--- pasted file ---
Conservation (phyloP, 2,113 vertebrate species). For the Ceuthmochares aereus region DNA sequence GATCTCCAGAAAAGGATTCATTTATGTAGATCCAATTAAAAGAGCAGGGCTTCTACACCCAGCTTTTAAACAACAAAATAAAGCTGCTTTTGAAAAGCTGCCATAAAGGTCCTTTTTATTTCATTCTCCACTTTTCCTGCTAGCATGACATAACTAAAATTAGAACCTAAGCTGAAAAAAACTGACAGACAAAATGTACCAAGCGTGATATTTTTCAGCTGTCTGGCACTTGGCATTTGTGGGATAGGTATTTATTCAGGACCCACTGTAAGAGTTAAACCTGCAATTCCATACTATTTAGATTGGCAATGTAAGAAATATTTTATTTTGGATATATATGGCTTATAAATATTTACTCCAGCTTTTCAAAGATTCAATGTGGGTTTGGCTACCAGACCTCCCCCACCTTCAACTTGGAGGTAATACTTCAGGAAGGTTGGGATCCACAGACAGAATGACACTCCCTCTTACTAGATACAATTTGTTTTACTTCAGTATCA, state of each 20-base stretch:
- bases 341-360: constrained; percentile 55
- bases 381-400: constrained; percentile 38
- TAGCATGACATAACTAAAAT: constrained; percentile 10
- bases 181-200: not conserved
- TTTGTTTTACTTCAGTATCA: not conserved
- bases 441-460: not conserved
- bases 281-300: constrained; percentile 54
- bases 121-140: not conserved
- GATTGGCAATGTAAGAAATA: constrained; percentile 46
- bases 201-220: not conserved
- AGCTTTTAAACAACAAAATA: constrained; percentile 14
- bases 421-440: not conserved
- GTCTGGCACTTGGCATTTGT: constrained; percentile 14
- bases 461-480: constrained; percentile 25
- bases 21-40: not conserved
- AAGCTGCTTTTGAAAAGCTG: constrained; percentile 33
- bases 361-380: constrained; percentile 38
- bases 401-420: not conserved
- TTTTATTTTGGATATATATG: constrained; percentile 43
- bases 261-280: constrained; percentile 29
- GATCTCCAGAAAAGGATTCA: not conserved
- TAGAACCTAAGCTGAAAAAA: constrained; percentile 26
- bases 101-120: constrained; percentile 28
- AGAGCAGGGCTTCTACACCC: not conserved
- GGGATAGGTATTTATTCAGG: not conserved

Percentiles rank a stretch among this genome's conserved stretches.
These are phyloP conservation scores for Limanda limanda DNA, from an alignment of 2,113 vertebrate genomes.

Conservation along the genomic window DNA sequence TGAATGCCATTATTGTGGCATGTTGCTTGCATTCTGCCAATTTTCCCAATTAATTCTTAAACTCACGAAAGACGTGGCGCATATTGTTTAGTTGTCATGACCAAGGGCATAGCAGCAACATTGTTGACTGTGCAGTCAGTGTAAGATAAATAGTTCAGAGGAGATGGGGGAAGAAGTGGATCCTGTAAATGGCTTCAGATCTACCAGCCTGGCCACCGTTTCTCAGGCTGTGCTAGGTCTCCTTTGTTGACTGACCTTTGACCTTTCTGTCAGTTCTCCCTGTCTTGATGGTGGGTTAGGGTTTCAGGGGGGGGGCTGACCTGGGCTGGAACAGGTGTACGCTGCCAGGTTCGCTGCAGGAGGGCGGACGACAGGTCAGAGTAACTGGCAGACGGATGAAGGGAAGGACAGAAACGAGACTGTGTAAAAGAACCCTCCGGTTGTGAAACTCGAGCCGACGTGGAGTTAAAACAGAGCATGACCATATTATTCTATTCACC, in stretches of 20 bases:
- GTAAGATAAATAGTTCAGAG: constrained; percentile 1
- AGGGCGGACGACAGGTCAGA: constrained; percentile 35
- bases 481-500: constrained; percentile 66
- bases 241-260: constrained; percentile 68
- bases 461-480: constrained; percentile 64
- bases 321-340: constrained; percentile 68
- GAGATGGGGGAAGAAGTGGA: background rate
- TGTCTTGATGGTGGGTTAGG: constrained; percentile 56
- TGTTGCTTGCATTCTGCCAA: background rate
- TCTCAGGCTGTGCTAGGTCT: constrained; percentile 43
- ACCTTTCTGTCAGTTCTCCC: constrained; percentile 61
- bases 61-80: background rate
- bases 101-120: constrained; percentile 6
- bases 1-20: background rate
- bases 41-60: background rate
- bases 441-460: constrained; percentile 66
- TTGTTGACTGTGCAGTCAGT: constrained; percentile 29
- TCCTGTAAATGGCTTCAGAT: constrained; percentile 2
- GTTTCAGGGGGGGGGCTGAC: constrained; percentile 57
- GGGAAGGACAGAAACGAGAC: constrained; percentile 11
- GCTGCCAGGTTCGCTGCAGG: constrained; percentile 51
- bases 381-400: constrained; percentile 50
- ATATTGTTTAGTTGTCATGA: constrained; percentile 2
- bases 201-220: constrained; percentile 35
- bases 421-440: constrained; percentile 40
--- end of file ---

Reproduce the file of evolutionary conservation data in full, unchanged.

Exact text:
Conservation (phyloP, 2,113 vertebrate species). For the Ceuthmochares aereus region DNA sequence GATCTCCAGAAAAGGATTCATTTATGTAGATCCAATTAAAAGAGCAGGGCTTCTACACCCAGCTTTTAAACAACAAAATAAAGCTGCTTTTGAAAAGCTGCCATAAAGGTCCTTTTTATTTCATTCTCCACTTTTCCTGCTAGCATGACATAACTAAAATTAGAACCTAAGCTGAAAAAAACTGACAGACAAAATGTACCAAGCGTGATATTTTTCAGCTGTCTGGCACTTGGCATTTGTGGGATAGGTATTTATTCAGGACCCACTGTAAGAGTTAAACCTGCAATTCCATACTATTTAGATTGGCAATGTAAGAAATATTTTATTTTGGATATATATGGCTTATAAATATTTACTCCAGCTTTTCAAAGATTCAATGTGGGTTTGGCTACCAGACCTCCCCCACCTTCAACTTGGAGGTAATACTTCAGGAAGGTTGGGATCCACAGACAGAATGACACTCCCTCTTACTAGATACAATTTGTTTTACTTCAGTATCA, state of each 20-base stretch:
- bases 341-360: constrained; percentile 55
- bases 381-400: constrained; percentile 38
- TAGCATGACATAACTAAAAT: constrained; percentile 10
- bases 181-200: not conserved
- TTTGTTTTACTTCAGTATCA: not conserved
- bases 441-460: not conserved
- bases 281-300: constrained; percentile 54
- bases 121-140: not conserved
- GATTGGCAATGTAAGAAATA: constrained; percentile 46
- bases 201-220: not conserved
- AGCTTTTAAACAACAAAATA: constrained; percentile 14
- bases 421-440: not conserved
- GTCTGGCACTTGGCATTTGT: constrained; percentile 14
- bases 461-480: constrained; percentile 25
- bases 21-40: not conserved
- AAGCTGCTTTTGAAAAGCTG: constrained; percentile 33
- bases 361-380: constrained; percentile 38
- bases 401-420: not conserved
- TTTTATTTTGGATATATATG: constrained; percentile 43
- bases 261-280: constrained; percentile 29
- GATCTCCAGAAAAGGATTCA: not conserved
- TAGAACCTAAGCTGAAAAAA: constrained; percentile 26
- bases 101-120: constrained; percentile 28
- AGAGCAGGGCTTCTACACCC: not conserved
- GGGATAGGTATTTATTCAGG: not conserved

Percentiles rank a stretch among this genome's conserved stretches.
These are phyloP conservation scores for Limanda limanda DNA, from an alignment of 2,113 vertebrate genomes.

Conservation along the genomic window DNA sequence TGAATGCCATTATTGTGGCATGTTGCTTGCATTCTGCCAATTTTCCCAATTAATTCTTAAACTCACGAAAGACGTGGCGCATATTGTTTAGTTGTCATGACCAAGGGCATAGCAGCAACATTGTTGACTGTGCAGTCAGTGTAAGATAAATAGTTCAGAGGAGATGGGGGAAGAAGTGGATCCTGTAAATGGCTTCAGATCTACCAGCCTGGCCACCGTTTCTCAGGCTGTGCTAGGTCTCCTTTGTTGACTGACCTTTGACCTTTCTGTCAGTTCTCCCTGTCTTGATGGTGGGTTAGGGTTTCAGGGGGGGGGCTGACCTGGGCTGGAACAGGTGTACGCTGCCAGGTTCGCTGCAGGAGGGCGGACGACAGGTCAGAGTAACTGGCAGACGGATGAAGGGAAGGACAGAAACGAGACTGTGTAAAAGAACCCTCCGGTTGTGAAACTCGAGCCGACGTGGAGTTAAAACAGAGCATGACCATATTATTCTATTCACC, in stretches of 20 bases:
- GTAAGATAAATAGTTCAGAG: constrained; percentile 1
- AGGGCGGACGACAGGTCAGA: constrained; percentile 35
- bases 481-500: constrained; percentile 66
- bases 241-260: constrained; percentile 68
- bases 461-480: constrained; percentile 64
- bases 321-340: constrained; percentile 68
- GAGATGGGGGAAGAAGTGGA: background rate
- TGTCTTGATGGTGGGTTAGG: constrained; percentile 56
- TGTTGCTTGCATTCTGCCAA: background rate
- TCTCAGGCTGTGCTAGGTCT: constrained; percentile 43
- ACCTTTCTGTCAGTTCTCCC: constrained; percentile 61
- bases 61-80: background rate
- bases 101-120: constrained; percentile 6
- bases 1-20: background rate
- bases 41-60: background rate
- bases 441-460: constrained; percentile 66
- TTGTTGACTGTGCAGTCAGT: constrained; percentile 29
- TCCTGTAAATGGCTTCAGAT: constrained; percentile 2
- GTTTCAGGGGGGGGGCTGAC: constrained; percentile 57
- GGGAAGGACAGAAACGAGAC: constrained; percentile 11
- GCTGCCAGGTTCGCTGCAGG: constrained; percentile 51
- bases 381-400: constrained; percentile 50
- ATATTGTTTAGTTGTCATGA: constrained; percentile 2
- bases 201-220: constrained; percentile 35
- bases 421-440: constrained; percentile 40